“A copper or bronze finish is very translucent and it gives a nice shimmer that enhances the architectural feature,” says Thompson. One way to give adjoining rooms in ground-floor living areas a harmonious look is to paint them in colors with the same undertones, like the yellow-based red, khaki, and pumpkin used here. “Doors tend to stay open, so you’ll have the trim color from an adjoining room in any given space on a regular basis,” observes painter Susan English. Keeping trim color consistent in adjoining rooms that have open entryways generally offers a sense of cohesiveness, providing an unbroken line that is pleasing to the eye.
In an open plan, consider painting all the trim white, even where wall colors vary. Starting in the Federal period and continuing today, white and off-white have been the traditional choice for molding, windows, and doors.
Where rooms are relatively featureless, painting an “accent wall” in a vivid hue where the others are white or neutral can add a dramatic, contemporary edge.
Painting walls in complementary colors, like the deep red and gray-green at left, and furnishing with neutral hues of similar intensity creates a harmonious look.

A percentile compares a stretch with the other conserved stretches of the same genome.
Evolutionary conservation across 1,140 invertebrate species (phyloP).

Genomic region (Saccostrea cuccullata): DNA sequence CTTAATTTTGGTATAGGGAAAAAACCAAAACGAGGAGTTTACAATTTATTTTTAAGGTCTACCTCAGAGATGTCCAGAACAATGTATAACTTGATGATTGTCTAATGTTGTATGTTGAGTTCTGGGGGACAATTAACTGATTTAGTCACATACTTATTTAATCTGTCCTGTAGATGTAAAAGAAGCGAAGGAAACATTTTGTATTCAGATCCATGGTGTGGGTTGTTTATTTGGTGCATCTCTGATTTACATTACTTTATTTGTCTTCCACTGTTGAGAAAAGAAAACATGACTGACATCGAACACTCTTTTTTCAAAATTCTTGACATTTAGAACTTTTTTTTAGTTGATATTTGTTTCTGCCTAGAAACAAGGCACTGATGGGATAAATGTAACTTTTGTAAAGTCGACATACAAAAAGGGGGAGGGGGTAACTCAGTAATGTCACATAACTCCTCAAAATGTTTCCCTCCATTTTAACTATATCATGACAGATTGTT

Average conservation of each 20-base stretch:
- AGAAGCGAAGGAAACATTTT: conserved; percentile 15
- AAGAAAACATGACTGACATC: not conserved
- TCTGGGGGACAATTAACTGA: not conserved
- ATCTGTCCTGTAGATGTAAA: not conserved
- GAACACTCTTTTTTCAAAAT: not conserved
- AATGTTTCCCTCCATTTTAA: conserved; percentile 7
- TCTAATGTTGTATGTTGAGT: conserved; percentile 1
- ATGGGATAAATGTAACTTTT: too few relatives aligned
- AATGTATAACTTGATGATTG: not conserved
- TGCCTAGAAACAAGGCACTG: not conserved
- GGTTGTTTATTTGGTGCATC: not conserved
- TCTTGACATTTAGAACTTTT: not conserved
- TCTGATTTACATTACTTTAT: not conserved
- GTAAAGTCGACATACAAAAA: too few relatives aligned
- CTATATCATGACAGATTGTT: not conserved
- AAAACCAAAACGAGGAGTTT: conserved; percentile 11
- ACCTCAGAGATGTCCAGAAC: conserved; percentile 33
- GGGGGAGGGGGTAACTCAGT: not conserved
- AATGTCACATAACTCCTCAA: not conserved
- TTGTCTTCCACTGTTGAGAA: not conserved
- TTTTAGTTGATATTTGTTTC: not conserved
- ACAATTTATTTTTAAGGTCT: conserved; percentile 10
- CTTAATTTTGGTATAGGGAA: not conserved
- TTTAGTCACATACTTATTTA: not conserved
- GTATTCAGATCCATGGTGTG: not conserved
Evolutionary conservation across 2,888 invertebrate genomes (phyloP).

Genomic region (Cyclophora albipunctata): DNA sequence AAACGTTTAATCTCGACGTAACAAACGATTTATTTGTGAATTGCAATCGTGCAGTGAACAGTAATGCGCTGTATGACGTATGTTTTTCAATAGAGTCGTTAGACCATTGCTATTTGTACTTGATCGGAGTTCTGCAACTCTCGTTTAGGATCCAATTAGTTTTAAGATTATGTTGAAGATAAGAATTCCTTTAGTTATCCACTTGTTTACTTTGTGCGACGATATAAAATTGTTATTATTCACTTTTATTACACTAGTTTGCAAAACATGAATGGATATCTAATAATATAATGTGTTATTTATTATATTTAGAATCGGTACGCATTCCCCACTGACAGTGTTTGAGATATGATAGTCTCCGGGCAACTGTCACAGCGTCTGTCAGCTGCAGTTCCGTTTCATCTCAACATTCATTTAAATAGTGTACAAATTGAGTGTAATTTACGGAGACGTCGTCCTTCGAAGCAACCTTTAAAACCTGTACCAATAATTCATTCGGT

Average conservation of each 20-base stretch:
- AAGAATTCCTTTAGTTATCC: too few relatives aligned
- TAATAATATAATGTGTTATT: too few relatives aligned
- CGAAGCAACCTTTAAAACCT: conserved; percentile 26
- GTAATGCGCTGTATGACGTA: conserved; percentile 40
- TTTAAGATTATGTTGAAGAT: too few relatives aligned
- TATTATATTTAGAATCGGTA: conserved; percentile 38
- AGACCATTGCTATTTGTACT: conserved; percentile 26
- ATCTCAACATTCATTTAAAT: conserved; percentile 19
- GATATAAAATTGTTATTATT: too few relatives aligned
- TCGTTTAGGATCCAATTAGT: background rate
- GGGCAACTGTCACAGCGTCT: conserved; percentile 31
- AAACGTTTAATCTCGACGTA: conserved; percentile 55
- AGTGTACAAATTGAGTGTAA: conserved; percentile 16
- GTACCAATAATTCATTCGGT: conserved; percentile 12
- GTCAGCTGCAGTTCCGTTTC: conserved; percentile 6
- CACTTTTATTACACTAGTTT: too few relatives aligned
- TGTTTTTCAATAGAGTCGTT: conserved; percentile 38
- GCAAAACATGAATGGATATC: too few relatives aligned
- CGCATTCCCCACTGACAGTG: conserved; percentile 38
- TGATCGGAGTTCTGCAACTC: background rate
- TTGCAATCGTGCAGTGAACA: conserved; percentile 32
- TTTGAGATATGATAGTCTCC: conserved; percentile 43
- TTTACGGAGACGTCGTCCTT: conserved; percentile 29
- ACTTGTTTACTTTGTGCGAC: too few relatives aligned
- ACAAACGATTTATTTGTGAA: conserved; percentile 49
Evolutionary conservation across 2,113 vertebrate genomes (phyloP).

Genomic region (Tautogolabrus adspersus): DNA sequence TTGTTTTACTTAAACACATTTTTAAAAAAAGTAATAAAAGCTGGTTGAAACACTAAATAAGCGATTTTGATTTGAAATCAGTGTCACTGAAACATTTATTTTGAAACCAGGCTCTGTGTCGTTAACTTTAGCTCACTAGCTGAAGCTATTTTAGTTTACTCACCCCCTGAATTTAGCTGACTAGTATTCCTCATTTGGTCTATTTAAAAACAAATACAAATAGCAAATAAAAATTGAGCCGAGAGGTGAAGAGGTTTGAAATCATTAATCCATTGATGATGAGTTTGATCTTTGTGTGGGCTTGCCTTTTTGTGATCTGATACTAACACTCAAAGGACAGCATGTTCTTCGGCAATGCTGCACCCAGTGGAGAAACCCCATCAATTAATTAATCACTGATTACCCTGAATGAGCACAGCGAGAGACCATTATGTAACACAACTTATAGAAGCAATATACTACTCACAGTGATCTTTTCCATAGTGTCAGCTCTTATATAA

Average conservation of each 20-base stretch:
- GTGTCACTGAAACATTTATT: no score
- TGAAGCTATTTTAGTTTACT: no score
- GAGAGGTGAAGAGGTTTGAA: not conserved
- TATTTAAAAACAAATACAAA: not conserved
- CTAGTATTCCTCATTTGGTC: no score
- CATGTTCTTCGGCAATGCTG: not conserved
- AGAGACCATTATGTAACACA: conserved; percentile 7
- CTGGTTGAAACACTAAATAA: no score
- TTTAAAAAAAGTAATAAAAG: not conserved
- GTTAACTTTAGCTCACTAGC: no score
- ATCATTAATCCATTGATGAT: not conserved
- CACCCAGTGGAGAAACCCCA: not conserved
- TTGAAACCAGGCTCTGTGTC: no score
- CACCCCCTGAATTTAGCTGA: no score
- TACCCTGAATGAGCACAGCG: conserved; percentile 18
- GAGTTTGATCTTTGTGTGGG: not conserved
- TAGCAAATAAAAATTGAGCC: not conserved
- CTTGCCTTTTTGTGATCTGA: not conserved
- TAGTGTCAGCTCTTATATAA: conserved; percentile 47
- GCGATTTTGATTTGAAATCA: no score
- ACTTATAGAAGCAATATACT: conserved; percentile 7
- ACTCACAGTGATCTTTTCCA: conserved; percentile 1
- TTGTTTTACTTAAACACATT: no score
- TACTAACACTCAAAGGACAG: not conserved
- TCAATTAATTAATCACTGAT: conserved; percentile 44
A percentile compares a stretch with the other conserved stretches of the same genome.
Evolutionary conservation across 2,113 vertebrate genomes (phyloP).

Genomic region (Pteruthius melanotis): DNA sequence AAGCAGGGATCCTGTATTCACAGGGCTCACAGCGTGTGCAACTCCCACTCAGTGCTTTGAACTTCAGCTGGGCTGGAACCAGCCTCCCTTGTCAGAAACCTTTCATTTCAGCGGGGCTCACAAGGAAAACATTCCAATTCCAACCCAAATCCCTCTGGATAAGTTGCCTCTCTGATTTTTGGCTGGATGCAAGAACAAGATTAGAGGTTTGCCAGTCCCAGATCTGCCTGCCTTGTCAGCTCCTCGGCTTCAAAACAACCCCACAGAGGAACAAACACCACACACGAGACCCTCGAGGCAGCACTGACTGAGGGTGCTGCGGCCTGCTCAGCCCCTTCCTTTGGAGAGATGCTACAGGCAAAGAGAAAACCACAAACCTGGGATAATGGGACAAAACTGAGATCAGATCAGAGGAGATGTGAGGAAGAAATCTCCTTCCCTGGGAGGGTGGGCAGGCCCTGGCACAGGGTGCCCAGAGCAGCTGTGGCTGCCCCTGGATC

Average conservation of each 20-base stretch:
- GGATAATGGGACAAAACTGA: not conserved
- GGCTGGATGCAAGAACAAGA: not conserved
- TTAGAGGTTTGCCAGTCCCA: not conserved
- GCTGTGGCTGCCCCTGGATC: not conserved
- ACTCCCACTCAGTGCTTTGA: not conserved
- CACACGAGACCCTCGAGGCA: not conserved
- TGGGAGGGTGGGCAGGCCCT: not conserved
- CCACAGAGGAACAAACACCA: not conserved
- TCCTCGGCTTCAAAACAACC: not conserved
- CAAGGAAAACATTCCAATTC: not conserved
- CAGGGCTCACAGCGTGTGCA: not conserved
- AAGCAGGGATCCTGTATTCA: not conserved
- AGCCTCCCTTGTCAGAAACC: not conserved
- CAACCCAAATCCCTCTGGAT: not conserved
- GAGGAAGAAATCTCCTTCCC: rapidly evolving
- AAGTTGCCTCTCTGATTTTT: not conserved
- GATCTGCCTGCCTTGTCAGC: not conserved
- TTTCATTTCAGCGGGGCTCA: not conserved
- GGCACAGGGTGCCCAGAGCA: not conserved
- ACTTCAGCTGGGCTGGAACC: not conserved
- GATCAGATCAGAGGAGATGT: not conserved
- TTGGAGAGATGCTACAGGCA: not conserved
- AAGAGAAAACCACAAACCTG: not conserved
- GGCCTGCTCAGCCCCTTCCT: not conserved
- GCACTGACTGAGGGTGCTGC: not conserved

Red walls make this large dining room more intimate, while highlighting the white wainscoting and trim. Red overhead also lowers the ceiling visually, making the space feel cozier and more convivial—a plus in a room designed for conversation.
To give low ceilings the illusion of height, paint them white and any crown molding the same color as the wall; this will keep from interrupting your gaze upward. In a small room, such as a bathroom, the ceiling can even be painted the same color as the walls to make it look bigger.
In his own 19th-century brownstone, Ken Charbonneau painted the dining room ceiling Pompeiian Red.
But you’re sitting the whole time you’re in a dining room, and you want to create a warm, cozy, intimate feeling, so why not?” Of course, his ceilings are 11 feet high. Just keep in mind something Kathleen Jewell, a color consultant in Orange Park Acres, California, has learned: “Warm shades lose their yellow tones on a surface where no sun ever falls, turning bluer and grayer,” aka dingy. If it’s too strong, consider asking your paint store to formulate it at “half-strength” to lighten it or to tone it down by adding more gray.
Let the rug be the focal point and the walls a lighter color,” says Sherwin-Williams’s Sheri Thompson. To really see how a color will look on your walls, paint a large piece of foam-core board with it, then move it around the room for a few days.
While yellow looks cheerful in this sun-filled space, a similar warm color used in a room that gets no natural light can quickly start to look dingy.
The size of the room, the amount of natural or artificial light, and competing elements—ranging from flooring to furnishings—can all affect the way a particular color is perceived.
“Taking the extra time to do the swatch test is worth it to find a color you’ll love living with for years,” says Benjamin Moore’s Doty Horn. Michael Baillie, paint sales associate at The Home Depot, says, “Priming ensures there will be no interference from the previous wall color.”